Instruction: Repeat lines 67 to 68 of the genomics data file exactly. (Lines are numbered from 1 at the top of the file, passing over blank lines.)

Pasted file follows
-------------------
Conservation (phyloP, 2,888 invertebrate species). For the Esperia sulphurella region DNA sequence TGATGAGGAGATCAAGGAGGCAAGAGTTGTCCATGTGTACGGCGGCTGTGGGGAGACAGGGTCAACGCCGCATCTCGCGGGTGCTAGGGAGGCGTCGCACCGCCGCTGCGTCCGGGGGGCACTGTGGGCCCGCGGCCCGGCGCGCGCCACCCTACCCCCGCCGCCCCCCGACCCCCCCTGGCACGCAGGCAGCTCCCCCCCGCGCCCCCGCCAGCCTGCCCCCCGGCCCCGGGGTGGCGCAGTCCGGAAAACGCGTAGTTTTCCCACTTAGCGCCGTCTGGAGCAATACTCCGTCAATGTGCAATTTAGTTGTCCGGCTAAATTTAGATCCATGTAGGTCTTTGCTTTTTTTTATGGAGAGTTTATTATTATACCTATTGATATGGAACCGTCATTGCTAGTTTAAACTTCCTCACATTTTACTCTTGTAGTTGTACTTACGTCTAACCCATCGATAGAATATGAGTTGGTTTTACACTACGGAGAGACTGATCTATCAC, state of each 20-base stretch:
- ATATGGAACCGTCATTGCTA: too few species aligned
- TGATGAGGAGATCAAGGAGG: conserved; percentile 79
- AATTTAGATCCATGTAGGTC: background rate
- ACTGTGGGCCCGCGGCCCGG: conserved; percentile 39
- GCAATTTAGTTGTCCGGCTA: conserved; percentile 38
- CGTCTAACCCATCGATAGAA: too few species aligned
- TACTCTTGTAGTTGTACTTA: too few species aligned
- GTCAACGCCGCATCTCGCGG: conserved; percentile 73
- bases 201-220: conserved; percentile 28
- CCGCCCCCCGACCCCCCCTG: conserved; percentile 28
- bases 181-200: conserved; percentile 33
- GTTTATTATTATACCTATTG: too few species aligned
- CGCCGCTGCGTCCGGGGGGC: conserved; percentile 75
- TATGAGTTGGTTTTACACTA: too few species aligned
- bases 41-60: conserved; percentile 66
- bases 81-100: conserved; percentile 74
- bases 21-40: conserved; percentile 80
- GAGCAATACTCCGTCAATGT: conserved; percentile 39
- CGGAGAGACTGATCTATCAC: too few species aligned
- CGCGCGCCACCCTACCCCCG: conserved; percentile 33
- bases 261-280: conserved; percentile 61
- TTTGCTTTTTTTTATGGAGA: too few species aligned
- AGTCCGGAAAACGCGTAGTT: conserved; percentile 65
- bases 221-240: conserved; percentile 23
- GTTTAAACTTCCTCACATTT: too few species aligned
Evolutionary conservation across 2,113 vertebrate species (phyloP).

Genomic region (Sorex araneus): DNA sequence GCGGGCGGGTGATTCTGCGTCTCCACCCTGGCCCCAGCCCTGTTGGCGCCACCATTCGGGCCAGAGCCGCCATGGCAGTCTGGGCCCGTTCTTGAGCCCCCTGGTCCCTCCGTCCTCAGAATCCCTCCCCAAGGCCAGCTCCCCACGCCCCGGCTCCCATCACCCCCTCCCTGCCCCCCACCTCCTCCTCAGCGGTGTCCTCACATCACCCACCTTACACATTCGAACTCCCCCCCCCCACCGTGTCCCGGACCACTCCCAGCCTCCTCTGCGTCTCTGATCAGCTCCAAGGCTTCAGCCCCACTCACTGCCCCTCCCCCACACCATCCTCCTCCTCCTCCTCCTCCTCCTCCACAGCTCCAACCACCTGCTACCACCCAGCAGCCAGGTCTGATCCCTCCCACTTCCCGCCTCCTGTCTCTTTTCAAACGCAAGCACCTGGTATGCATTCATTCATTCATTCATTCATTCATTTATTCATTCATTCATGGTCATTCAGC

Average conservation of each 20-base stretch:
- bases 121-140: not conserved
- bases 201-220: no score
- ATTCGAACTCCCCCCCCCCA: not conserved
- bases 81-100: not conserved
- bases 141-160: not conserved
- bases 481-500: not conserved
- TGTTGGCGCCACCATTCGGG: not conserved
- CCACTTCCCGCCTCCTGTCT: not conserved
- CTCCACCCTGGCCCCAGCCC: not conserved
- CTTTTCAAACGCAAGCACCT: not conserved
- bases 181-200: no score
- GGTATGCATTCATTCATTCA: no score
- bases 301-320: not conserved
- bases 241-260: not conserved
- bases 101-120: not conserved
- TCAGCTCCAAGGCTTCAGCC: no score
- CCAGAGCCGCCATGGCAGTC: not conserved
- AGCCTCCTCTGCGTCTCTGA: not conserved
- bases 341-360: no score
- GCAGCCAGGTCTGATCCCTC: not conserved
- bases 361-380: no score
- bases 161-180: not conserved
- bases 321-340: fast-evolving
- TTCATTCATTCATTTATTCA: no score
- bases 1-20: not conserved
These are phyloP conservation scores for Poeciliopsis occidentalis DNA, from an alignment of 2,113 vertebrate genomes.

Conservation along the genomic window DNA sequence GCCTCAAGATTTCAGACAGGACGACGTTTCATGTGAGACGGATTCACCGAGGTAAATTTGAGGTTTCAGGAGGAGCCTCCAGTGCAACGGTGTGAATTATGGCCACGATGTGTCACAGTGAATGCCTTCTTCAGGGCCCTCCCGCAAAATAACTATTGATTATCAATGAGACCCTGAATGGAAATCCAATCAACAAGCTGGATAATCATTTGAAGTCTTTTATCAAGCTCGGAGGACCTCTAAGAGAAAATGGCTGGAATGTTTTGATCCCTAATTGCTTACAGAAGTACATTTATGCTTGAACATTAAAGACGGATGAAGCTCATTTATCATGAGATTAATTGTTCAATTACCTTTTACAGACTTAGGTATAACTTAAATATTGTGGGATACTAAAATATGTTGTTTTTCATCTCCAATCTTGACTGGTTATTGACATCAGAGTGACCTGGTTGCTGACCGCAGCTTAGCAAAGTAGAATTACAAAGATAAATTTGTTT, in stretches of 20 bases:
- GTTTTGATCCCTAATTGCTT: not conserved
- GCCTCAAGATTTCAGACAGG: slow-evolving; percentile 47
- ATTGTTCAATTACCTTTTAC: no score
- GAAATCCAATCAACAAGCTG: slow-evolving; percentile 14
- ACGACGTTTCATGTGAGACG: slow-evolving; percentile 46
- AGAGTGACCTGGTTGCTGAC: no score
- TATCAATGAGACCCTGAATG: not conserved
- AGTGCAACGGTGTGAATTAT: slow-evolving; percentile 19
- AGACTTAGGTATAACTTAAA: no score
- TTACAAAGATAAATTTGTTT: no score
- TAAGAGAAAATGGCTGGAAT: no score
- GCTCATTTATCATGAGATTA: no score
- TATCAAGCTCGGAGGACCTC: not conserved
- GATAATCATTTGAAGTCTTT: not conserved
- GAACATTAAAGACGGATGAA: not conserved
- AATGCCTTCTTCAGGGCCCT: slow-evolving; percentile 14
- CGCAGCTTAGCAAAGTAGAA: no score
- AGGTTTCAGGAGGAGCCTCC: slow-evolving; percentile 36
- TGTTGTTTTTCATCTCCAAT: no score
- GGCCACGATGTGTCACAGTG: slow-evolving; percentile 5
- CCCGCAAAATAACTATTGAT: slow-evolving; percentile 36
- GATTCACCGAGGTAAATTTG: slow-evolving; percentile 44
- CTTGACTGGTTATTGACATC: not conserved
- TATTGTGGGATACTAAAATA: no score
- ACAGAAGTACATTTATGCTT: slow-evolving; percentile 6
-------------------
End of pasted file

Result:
- TAAGAGAAAATGGCTGGAAT: no score
- GCTCATTTATCATGAGATTA: no score